Characteristics: Tall, deciduous tree with characteristically grey bark that flakes in patches and resembles a jigsaw puzzle; when leafless, the branches appear fat while the tree acquires a blueish tinge when in leaf; dioecious (sexes on separate trees); female tree produces a profusion of golf-ball-sized green fruits which become yellow when ripe.
Animal associations: Fallen fruits enjoyed by many animals, especially elephants, which will walk for long distances to feed on the ripe fruit, even shaking the trees to make the fruit fall; elephants also strip the bark to eat it and will feed on the roots during times of drought; most browsers eat the leaves; the poisonous larvae of the Polyclada beetle live on this tree and are used by bushmen to prepare arrow poison.
Traditional or medicinal uses: Fruits are high in vitamin C and are eaten raw or made into a jelly; marula fruit are used to make beer and in the production of two liqueurs - and can be used as an insecticide; the fruit stone contains two or more seeds, which are delicious and their high protein content makes them a delicacy; the oil extracted from the seeds is an excellent skin moisturiser and effective sunblock; the bark is used in the treatment of diarrhoea.

Musasa or Msasa (Brachystegia spiciformis)

Msasa (Sh); Igonde (Nd)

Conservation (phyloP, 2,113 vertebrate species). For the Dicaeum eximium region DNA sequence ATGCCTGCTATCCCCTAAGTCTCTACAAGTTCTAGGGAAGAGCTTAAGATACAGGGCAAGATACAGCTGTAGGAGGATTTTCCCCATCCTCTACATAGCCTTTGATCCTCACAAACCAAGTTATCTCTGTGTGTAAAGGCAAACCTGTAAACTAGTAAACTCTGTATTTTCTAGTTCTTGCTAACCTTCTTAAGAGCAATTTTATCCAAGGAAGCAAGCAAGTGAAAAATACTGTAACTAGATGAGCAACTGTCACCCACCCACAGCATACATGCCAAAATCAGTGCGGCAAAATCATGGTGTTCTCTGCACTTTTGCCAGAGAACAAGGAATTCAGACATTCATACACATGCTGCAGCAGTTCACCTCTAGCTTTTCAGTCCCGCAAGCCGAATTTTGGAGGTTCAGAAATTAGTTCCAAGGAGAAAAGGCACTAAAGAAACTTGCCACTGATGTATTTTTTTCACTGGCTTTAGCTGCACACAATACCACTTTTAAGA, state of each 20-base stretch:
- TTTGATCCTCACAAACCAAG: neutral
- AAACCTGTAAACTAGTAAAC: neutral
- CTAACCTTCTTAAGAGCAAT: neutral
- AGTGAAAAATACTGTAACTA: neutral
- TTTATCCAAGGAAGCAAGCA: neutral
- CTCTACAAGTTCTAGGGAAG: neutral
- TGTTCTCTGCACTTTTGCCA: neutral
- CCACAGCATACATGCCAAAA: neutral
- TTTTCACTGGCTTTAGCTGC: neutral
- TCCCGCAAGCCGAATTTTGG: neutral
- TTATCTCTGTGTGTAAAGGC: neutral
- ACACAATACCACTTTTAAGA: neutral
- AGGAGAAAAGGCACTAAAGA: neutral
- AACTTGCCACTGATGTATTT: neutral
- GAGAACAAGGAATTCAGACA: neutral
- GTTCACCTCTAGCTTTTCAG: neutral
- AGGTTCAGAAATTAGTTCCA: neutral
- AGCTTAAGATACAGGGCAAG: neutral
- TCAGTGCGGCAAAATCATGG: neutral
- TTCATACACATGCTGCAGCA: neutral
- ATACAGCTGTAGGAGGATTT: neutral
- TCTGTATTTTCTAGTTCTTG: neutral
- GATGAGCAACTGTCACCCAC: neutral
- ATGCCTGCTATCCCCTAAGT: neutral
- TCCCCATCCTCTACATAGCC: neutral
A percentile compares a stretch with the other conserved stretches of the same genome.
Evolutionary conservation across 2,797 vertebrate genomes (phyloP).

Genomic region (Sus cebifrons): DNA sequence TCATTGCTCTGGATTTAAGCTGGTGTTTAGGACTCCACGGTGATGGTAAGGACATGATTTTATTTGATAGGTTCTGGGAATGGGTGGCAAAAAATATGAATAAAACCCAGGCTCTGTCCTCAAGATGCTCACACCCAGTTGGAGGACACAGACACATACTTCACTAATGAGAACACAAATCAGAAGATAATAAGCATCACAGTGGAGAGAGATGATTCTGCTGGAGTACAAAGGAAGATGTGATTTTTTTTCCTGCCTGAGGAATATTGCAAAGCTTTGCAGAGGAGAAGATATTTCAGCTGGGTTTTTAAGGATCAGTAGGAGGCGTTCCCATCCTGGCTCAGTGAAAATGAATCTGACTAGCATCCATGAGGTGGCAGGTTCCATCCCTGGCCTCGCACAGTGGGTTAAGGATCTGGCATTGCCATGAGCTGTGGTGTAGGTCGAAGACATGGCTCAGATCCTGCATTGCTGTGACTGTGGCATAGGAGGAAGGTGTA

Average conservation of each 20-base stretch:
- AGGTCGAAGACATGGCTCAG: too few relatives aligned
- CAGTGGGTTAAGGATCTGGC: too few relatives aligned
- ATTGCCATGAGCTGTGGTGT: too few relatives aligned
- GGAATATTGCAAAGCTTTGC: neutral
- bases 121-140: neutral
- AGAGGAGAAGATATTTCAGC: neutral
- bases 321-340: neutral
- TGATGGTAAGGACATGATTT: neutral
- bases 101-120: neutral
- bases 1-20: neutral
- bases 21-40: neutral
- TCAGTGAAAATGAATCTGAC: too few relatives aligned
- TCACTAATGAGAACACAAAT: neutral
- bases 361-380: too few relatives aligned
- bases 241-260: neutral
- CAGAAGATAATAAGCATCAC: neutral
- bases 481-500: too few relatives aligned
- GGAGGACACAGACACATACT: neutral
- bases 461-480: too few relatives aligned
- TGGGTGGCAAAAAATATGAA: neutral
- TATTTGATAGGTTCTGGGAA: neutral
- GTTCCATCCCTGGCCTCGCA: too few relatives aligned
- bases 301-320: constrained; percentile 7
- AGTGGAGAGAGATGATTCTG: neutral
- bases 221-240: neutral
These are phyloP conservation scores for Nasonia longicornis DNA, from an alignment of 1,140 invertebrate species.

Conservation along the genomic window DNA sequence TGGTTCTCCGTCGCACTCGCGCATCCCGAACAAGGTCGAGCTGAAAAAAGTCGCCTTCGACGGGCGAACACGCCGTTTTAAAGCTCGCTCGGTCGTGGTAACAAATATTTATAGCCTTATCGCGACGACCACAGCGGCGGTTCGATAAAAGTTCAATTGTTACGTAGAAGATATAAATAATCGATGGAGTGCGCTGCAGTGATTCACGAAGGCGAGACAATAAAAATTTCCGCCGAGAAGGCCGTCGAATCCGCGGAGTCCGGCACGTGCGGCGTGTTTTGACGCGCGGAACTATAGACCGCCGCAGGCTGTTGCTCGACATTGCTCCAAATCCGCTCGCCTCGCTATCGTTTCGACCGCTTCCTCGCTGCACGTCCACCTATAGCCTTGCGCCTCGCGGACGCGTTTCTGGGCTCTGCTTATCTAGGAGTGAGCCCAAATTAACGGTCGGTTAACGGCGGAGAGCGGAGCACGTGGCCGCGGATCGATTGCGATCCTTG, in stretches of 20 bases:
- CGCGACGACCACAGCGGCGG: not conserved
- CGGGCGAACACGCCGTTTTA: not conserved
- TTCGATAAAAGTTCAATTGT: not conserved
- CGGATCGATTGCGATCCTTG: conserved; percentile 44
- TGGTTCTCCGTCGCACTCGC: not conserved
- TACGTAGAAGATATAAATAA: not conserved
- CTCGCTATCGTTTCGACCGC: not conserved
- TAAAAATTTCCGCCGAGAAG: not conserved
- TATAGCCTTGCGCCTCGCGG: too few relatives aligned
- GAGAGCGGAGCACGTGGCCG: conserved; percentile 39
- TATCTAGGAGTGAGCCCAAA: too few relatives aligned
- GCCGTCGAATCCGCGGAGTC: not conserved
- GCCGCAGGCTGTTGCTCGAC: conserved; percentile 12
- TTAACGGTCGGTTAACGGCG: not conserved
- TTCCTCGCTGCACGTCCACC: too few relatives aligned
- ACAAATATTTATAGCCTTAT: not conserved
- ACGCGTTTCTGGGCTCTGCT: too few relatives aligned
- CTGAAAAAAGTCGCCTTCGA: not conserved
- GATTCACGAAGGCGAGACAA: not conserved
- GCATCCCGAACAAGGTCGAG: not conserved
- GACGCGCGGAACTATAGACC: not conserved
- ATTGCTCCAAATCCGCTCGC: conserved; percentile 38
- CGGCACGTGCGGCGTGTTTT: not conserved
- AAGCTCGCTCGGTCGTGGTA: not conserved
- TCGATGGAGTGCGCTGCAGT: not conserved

Characteristics: A large tree found in a variety of habitats; it grows upwards and outwards, attaining a large spreading canopy; the leaves are composed of about four-paired, shiny leaflets with the terminal pair being the largest; the trees are deciduous and produce new leaves in August (in eastern Zimbabwe and Zambia the new leaves are a magnificent deep red, but in the Victoria Falls region they do not show this colour); the best local specimen is on the terraces at the Victoria Falls Hotel.
Animal associations: The animals most associated with the msasa are the bright orange caterpillars of the msasa moth Pachymeta robusta, which is very gregarious and usually congregates in large masses on the tree. Traditional or medicinal uses: The bark contains tannin and is used in tanning hides; a bark extract is used to treat diarrhoea; a decoction is also made to treat conjunctivitis.

Zambezi Teak (Baikiaea plurijuga)

Mukusi (Sh); Umkusu (Nd)
Characteristics: This large tree with an upright stem is the dominant species in the deep Kalahari sand and is, therefore, very common between the Victoria Falls airport and town; the attractive pink or purple flowers are obvious between December and March; the woody pods have velvety hairs and are broadest near their hooked tips; the noise of these pods splitting explosively to disperse the seeds is a characteristic sound of the Kalahari sand forests in midsummer.
Animal associations: Young seedlings are fed on by duikers and rodents, and this can limit the capacity of young trees to mature; older trees are very hard but still subject to damage by powder post beetles.